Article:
• Schawk's Michael de Barri
    Schawk's Michael de Barri

Changes to medicine labelling rules will require greater clarity on packaging. Schawk Australia's Michael De Bari shares his tips for preparing to comply with the new regulations.

Over the next two years, prescription and over-the-counter medicine labels in Australia and New Zealand will change.

Due to consumers’ demand for more informed choices about their medicines, the Therapeutic Goods Administration is requiring new regulations to align with international best practice, and medicine labels are required to comply with the new rules by 1 September 2020.

Active ingredients will need to be more prominent on medicine labels, with larger print sizes on the front label, and active ingredients will be positioned on the package under the brand name on the front label. 

Schawk Australia's Michael De Bari.

This will ensure consumers are not mixing medicines that could alter the effectiveness, and assist consumers in making informed choices.

Consumers can expect to see these changes on sunscreen and vitamin supplements too.

Along with larger font sizes, the new medicine packaging will also include critical health information to increase clarity on what a particular product is to be used for.

For prescription drugs, the new rules indicate there will need to be extra space for pharmacists to attach their dispensing labels without covering up other information.

Australian and New Zealand medicine labels will soon be required to include details about:

  • Storage conditions. To reduce the risk of storing medicine incorrectly, labels will be required to include directions on how to store a product.
  • Expiration date. Consumers are familiar with the “use-by date” on food products — now medicine labels in Australia will be required to include the expiry date to protect consumer from expired or unsafe medicines.
  • Batch number and company address. The batch number, name, and address of the supplier will be included – to be used to trace medicine and easily manage recall efforts. Medicines sold in Australia will display either an AUST R number or an AUST L number. AUST R (registered) medicines include all prescription-only medicines and many over-the-counter medicines. AUST L (listed) medicines are lower risk, self-medication products, such as fish oils, multivitamins, and herbal and homeopathic products.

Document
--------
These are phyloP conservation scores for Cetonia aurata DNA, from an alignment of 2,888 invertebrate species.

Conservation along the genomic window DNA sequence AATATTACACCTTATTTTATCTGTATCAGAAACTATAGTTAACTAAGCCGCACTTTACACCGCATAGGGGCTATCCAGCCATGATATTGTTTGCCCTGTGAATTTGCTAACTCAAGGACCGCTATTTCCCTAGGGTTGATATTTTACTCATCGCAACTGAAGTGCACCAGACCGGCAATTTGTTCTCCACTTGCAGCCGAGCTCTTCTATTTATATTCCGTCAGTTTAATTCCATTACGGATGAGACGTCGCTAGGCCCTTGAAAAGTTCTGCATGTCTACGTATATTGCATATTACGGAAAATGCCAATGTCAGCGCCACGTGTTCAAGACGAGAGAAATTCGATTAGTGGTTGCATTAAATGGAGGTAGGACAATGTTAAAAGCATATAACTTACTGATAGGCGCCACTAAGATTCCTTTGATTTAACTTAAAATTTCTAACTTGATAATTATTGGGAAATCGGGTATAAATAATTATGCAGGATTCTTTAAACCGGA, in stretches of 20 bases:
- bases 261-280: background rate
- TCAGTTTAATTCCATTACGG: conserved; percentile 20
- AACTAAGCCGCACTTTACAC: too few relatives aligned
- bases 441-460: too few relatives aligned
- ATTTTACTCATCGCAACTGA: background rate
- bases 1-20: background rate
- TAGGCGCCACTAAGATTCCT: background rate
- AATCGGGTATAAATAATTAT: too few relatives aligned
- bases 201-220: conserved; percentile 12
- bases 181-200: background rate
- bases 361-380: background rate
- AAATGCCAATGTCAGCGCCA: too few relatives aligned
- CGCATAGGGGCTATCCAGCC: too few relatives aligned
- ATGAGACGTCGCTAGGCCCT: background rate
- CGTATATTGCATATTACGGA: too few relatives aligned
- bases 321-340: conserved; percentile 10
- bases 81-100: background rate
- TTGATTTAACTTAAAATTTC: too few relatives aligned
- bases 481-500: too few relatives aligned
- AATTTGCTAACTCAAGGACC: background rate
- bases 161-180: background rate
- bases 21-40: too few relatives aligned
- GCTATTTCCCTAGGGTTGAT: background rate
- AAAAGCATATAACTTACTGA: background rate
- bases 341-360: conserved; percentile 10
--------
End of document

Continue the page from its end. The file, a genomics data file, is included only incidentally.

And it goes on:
• Allergens. Under the new labelling rules, more allergens (fish, eggs, soy, milk, and tree nuts) will need to be disclosed on non-prescription medicine labels. For prescription drugs, this callout must appear on the label or in the Consumer Medicine Information leaflet with a prompt on the pack.

What does this mean for brands?

To turn this mandatory regulation into a competitive advantage, follow these four steps:

  1. Engage with a business partner that can enable development of packaging that is compliant and ensures brand guardianship — with compliance and speed to market as the basis of the process which is GMP-compliant. 
  2. Review your current brand architecture and apply a revised strategy to promote the brand, application, efficacy, claims, and on-pack communications. 
  3. Utilise connected services to develop Rx and OTC compliance packaging with activation of digital communications as part of the overall strategy. 
  4. Ensure an effective project plan is in place, identifying all SKUs to be developed to ensure compliance to meet the 2020 regulations. This information will help to identify and manage the process steps of development, submission and print-to-pack timelines.

A pharmaceutical marketing business partner such as SGK Health can support the process with subject matter experts to engage and deliver a complete end-to-end solution.

Creative strategy and consultation with regulatory experts within the business enables us to develop clear, concise communications that support brand, regulatory compliance, and technical print aspects.

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